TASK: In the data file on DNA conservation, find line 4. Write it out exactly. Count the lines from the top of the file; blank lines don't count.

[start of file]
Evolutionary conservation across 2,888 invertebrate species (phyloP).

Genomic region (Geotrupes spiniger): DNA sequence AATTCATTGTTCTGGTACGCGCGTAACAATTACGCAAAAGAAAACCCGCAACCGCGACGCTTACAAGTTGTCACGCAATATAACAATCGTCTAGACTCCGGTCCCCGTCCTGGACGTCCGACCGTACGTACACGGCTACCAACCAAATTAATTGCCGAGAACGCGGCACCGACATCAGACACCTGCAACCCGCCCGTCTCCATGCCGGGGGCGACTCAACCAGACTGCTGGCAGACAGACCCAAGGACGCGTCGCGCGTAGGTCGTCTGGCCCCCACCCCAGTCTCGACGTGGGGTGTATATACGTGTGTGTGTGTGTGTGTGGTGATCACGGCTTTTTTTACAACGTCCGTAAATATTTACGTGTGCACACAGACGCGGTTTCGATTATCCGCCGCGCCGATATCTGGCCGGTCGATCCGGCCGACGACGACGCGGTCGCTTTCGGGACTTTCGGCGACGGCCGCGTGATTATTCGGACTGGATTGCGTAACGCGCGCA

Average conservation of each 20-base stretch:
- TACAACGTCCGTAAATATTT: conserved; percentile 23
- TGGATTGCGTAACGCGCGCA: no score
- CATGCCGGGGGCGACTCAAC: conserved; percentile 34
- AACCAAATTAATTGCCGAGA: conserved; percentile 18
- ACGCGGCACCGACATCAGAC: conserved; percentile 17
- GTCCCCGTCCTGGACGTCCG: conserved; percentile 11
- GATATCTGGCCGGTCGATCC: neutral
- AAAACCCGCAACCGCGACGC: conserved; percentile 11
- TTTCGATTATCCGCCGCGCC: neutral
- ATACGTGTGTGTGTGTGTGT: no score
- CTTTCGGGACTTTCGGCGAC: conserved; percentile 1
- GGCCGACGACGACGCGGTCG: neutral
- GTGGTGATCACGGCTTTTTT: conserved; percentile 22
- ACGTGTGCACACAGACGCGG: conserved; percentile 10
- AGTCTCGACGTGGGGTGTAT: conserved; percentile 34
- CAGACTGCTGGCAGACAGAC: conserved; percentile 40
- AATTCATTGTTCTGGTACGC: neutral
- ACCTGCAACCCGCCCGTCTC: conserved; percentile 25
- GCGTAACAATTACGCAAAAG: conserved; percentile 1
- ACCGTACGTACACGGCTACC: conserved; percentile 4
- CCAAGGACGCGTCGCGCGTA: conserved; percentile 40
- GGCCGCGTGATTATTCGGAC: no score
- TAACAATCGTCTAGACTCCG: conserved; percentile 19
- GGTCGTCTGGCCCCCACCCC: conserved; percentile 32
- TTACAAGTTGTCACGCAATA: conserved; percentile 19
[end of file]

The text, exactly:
- TACAACGTCCGTAAATATTT: conserved; percentile 23